Despite concerted efforts by health officials and state governments to increase the public's access to healthcare cost information, few patients take advantage of it, according to a poll from the Kaiser Family Foundation.
Of 1,506 adults surveyed by Kaiser, about two thirds reported they had difficulty locating information on the cost of medical treatment or procedures from specific doctors or hospitals. Patients also did not take advantage of such information even when they have access to it. Only about 6 percent of respondents incorporated publicly available quality information into their decisions about hospitals, doctors or insurers, according to the survey, and fewer than 9 percent incorporated pricing data. Only 3 percent used pricing information on specific physicians.
Despite these results, a March report found a majority of Americans seek information on healthcare costs and 21 percent of them used it to compare prices across multiple providers.
Why don't patients take advantage of this information? The Kaiser survey suggests an answer to that as well: many of them overestimate their capacity to handle medical expenses. Sixty-eight percent of respondents were at least somewhat confident they would be able to pay for their usual healthcare expenses, while 55 percent were confident they could handle a major illness requiring hospitalization.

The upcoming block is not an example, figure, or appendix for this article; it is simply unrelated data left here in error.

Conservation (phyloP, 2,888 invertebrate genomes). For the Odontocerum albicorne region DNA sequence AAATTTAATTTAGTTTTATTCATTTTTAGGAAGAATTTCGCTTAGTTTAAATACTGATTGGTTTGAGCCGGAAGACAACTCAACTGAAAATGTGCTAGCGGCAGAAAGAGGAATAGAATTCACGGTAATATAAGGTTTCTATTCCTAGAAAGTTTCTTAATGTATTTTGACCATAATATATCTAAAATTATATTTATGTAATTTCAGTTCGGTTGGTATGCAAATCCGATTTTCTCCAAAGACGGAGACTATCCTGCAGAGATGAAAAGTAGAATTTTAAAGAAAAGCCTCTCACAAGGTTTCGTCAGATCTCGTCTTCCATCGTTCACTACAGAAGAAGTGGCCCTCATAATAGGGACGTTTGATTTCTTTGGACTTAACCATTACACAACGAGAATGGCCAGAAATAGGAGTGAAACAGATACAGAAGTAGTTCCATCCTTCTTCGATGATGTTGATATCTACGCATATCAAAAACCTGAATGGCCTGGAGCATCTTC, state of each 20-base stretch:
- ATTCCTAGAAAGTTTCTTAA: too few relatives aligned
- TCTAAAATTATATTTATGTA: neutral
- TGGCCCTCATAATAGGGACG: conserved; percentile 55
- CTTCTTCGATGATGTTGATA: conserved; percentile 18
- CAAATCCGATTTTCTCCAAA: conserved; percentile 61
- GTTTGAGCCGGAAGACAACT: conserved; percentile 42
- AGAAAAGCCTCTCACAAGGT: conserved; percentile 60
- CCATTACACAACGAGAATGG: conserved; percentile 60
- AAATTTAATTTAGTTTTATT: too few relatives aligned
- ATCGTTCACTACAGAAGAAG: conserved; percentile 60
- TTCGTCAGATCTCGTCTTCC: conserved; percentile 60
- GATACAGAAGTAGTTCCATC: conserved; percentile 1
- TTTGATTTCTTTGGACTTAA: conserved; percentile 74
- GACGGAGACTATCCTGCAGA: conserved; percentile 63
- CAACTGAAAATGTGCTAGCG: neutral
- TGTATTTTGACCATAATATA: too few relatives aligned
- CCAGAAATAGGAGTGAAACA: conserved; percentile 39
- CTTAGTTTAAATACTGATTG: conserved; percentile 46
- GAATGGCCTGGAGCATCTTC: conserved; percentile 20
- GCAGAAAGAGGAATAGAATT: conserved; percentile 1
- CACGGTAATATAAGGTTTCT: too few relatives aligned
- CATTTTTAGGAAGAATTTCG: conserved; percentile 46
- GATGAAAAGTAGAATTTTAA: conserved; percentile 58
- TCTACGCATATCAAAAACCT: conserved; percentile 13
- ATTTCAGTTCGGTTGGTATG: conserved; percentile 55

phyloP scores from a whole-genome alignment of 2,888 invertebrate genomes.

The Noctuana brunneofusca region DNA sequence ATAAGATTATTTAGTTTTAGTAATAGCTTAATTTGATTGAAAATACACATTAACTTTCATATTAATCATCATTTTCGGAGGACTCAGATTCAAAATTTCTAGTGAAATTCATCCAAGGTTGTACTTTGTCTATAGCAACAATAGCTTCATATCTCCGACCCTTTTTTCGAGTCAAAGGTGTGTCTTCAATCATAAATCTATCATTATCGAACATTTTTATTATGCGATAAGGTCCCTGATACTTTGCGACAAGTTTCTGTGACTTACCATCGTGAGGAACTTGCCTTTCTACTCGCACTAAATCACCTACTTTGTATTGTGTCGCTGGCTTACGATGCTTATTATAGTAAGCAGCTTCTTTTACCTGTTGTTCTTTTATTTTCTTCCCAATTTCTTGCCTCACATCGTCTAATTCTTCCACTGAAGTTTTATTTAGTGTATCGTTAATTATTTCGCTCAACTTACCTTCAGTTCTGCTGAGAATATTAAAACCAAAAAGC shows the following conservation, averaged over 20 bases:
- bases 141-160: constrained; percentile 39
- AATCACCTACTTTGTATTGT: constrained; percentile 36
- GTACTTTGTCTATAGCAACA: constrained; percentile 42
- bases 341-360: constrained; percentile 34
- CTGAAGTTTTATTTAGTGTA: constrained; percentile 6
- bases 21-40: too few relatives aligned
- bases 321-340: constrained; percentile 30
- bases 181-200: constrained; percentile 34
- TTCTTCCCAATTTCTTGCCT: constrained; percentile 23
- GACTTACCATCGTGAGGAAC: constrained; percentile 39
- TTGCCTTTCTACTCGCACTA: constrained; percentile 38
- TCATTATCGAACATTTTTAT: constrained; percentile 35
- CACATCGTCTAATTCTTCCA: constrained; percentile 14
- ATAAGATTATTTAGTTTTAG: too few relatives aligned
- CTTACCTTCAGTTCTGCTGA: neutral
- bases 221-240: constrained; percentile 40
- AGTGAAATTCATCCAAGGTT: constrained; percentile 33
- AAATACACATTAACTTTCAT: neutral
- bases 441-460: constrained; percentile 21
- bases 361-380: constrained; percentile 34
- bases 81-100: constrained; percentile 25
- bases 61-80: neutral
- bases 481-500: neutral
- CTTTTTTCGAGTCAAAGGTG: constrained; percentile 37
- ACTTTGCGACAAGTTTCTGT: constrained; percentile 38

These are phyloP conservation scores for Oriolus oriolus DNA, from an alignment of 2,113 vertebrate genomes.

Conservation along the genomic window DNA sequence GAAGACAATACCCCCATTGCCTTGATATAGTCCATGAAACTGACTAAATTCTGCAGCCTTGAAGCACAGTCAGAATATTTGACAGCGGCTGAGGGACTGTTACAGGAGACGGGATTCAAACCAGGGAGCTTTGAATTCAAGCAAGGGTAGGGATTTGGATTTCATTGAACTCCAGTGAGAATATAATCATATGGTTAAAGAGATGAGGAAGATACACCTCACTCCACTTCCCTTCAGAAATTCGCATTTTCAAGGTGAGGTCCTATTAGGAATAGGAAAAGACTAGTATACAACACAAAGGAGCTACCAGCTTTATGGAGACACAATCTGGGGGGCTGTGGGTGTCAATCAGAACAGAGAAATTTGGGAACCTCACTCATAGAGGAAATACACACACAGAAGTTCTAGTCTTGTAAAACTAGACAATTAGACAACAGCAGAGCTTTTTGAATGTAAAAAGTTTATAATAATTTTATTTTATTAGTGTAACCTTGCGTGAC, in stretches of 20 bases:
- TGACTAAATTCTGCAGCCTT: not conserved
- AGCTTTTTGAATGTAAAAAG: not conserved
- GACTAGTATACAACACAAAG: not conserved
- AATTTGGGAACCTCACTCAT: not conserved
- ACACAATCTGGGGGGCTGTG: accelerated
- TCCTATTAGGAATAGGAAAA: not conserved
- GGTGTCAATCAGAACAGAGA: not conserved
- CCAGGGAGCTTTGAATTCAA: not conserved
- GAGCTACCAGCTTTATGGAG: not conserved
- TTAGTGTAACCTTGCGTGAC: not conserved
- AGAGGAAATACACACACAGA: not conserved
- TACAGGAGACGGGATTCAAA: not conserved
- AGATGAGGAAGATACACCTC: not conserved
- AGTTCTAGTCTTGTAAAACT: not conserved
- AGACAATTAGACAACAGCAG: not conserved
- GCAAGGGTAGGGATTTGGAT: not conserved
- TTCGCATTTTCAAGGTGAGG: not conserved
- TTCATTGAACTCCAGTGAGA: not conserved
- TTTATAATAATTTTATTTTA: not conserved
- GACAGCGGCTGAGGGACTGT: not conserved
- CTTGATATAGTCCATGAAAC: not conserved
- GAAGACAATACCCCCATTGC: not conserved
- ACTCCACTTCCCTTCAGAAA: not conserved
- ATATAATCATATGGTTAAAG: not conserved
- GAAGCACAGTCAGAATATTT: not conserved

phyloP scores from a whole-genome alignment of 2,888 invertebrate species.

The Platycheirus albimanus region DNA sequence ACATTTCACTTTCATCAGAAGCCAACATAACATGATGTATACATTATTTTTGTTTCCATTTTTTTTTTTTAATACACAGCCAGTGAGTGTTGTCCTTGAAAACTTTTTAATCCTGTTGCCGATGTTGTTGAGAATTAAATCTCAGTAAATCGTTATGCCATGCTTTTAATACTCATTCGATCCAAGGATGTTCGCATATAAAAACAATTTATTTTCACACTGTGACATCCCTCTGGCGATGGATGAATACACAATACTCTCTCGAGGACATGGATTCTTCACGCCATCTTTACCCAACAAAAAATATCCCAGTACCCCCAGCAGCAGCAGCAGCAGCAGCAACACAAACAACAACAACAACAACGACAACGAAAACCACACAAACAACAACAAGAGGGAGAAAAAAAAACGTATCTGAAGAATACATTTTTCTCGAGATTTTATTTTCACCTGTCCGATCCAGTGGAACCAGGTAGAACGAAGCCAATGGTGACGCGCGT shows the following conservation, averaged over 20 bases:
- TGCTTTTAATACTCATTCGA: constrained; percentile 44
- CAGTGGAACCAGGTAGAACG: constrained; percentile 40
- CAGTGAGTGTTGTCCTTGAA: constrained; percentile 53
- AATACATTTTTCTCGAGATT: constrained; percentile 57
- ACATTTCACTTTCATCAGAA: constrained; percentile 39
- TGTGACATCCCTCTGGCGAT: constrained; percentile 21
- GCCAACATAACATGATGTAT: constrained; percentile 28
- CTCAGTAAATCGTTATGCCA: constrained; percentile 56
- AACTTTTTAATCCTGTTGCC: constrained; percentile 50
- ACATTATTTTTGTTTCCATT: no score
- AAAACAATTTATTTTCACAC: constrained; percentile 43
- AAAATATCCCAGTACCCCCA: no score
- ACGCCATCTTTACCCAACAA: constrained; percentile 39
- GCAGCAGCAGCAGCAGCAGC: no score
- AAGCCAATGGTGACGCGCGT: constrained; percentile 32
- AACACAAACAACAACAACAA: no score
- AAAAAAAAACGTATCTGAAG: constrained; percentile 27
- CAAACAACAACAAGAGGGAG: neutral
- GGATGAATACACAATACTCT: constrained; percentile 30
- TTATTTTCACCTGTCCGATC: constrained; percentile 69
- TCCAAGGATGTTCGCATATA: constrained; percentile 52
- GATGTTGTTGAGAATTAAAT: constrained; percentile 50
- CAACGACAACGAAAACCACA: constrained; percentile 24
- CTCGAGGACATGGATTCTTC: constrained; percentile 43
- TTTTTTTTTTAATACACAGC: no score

Thirty percent of respondents, however, were not confident they could cover usual medical expenses, and 44 percent were not confident they could cover the costs of hospitalization from a major illness or injury, according to the survey. Respondents younger than 65 without insurance were far less likely to say they were confident than those under the age of 65 with insurance.
Moreover, fewer than half of respondents said that, in the event of an unexpected $500 medical bill, they would pay it immediately. Fifty-three percent of respondents said they would put such a bill on a credit card, borrow money to pay it or have no means of paying it. Only 25 percent of insured respondents thought they would be able to pay a $1,500 bill.
To learn more:
- read the survey results